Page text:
eNews March 2015

In this edition


Supporting infants and toddlers of parents with mental illness

The introductory eLearning course ‘Supporting Infants and Toddlers’ is for professionals working with parents experiencing mental illness who have infants and young children. It builds on the original introductory-level course, ‘Keeping Families and Children in Mind’ eLearning course.

The course covers:

  • the impact of mental illness on the family through the antenatal period
  • attachment, infant and toddler development
  • the principles of sensitive communication with parents regarding the needs of their children
  • strategies to support families.

Practical video demonstrations are featured throughout the course that illustrate putting concepts into practice, and video interviews include reflections from both parents and professionals.

Access the course now


To access all of the features you will require:

  • broadband internet access
  • an up to date version of your web browser (e.g. Internet Explorer, Firefox, Google Chrome, Safari)
  • a flash player (download Adobe Flash Player for free here).

Can you share this information?

Please help us to spread the word about this course by passing the link below onto relevant networks that can take advantage of the free skills training. http://aicafmha.createsend1.com/t/ViewEmail/j/EF090BC6A6DB87CC

Our sincere thanks.



A free guide for teenagers who have a parent with a mental illness

The COPMI national initiative has produced a guide specifically for young people from 12 to 15 years of age who have a parent with a mental illness. It is now available for the public to order – free of charge within Australia.

The guide is something that parents can offer to their children, or that practitioners can provide (directly to a teenager or offer to parents) to help them better understand their parent’s mental illness. It takes them through what mental illness is and how it affects people, and allows teenagers to reflect on their feelings and find ways of coping with their family situation.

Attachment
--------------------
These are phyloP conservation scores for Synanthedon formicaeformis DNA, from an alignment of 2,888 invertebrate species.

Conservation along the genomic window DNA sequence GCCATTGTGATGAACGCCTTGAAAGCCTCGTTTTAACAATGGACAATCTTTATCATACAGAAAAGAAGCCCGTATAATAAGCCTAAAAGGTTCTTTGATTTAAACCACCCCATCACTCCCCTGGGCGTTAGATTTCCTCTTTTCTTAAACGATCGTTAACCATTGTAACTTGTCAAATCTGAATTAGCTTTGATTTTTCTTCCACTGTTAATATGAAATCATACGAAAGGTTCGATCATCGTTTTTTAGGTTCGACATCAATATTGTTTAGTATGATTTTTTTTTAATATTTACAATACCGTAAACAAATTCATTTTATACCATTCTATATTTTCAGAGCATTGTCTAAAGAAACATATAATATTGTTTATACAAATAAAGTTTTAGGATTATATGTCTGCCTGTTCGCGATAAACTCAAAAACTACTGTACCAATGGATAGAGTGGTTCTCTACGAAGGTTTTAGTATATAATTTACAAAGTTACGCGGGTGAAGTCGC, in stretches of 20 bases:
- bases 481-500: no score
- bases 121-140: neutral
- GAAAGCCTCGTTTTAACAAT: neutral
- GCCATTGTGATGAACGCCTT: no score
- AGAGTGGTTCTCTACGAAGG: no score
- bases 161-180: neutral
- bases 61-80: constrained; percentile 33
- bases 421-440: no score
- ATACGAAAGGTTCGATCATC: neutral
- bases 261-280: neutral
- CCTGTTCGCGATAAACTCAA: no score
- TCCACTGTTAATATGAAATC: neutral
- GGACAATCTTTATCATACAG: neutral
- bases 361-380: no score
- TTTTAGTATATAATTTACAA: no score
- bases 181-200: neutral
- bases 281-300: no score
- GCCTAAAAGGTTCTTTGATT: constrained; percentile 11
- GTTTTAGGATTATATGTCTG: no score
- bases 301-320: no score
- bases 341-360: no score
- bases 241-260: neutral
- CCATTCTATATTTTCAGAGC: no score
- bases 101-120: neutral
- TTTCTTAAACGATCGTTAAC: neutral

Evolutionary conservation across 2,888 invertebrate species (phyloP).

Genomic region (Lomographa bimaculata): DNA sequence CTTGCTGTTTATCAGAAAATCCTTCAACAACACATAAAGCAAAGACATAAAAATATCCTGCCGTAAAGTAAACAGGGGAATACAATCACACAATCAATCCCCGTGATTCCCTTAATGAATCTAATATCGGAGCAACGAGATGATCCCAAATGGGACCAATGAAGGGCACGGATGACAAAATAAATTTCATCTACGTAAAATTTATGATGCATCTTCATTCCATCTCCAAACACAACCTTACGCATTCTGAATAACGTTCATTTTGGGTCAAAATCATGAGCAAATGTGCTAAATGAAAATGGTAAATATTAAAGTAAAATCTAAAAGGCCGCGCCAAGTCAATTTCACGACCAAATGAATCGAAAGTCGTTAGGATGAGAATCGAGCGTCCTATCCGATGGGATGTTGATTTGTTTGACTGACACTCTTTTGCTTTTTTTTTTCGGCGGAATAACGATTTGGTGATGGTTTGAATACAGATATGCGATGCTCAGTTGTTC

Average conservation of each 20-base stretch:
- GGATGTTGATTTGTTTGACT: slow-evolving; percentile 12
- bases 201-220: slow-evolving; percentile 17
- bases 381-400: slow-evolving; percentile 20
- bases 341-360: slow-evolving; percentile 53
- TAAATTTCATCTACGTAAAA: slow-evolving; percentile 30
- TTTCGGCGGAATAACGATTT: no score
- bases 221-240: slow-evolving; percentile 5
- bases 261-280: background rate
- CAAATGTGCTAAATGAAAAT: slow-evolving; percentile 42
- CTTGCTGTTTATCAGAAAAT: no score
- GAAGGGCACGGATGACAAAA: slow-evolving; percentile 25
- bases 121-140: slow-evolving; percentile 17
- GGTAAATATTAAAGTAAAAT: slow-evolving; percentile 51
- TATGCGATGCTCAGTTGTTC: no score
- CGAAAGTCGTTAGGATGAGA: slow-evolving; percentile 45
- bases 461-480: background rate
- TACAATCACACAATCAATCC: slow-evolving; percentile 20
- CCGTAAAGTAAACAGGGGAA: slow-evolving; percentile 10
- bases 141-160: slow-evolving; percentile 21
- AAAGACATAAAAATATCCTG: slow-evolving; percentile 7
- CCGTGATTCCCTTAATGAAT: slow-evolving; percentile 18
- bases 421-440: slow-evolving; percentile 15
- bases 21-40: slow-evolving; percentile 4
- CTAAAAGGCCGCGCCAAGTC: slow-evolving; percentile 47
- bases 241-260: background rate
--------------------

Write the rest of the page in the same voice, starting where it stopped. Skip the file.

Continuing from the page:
Please note: This is a large file and may take some time to load. The format is intended to provide a preview of content only.

Order your copy now

Note: Professionals may order unlimited copies of the guide to provide to their parent clients. Please allow 30 days for delivery.



It’s National Playgroup Week: Learn about ‘supported playgroups’ for parents with mental illness

This week (from March 23 to 29) Australia celebrates National Playgroup Week. The event recognises the value of playgroups in the community, as one of the most popular and enduring activities for families who have young children.

Whilst the mainstream playgroup structure offers many benefits, families where there is a parent who experiences mental illness may find that their needs are not catered for in these groups. To help support these families, the Australian government provides funding to operate ‘supported playgroups’ across all states and territories.

What do they do?

Supported playgroups enable people who may not usually access a playgroup to strengthen the relationship with their child in a supportive environment, increase their skills and confidence, and to develop valuable social and family support networks. The difference in the ‘supported’ model is that these groups are run by a coordinator who is funded to manage the weekly sessions for a period of time (usually 3 to 12 months). Importantly, the coordinator will often work with the group to enable them to learn how to run their playgroup independently at the end of this period.

Set up your own playgroup for parents with mental illness

Organisations that are interested in setting up a supported playgroup can learn a lot from the ‘OurTime Manual’ that was developed specifically to help others by providing information about the development, implementation and evaluation of the Our Time Playgroup model. The manual includes practical information for the facilitators and parent peer leaders of these groups.

Organisations can contact the Playgroup Australia National Office on 1800 171 882 to discuss potential playgroup sites. Parents can also contact the state associations for information about local groups.



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